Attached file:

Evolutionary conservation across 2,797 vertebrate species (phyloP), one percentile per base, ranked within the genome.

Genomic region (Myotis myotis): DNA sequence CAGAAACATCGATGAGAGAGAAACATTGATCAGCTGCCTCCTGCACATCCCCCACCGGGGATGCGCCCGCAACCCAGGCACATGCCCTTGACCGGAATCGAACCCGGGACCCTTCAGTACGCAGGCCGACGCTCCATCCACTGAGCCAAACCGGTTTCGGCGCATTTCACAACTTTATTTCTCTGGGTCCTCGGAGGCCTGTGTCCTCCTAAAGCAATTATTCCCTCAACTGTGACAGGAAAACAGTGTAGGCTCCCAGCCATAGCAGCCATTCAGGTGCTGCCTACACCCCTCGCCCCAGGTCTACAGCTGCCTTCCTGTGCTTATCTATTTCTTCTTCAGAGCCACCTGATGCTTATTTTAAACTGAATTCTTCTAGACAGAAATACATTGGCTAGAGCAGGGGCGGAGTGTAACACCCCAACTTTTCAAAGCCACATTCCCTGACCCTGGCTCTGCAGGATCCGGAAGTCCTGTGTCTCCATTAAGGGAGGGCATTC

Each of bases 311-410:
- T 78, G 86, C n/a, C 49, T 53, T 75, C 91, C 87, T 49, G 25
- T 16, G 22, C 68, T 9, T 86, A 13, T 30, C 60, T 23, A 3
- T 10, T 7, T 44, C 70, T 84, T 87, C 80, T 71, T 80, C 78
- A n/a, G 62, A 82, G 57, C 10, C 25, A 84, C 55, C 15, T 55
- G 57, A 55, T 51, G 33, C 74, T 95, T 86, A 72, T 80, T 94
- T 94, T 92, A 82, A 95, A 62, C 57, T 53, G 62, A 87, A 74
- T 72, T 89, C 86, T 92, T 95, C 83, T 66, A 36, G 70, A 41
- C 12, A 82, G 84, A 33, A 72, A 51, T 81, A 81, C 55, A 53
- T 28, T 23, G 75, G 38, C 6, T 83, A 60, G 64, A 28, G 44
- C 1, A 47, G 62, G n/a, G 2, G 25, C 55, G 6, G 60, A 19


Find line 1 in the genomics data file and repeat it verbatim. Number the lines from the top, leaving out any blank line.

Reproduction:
Evolutionary conservation across 2,797 vertebrate species (phyloP), one percentile per base, ranked within the genome.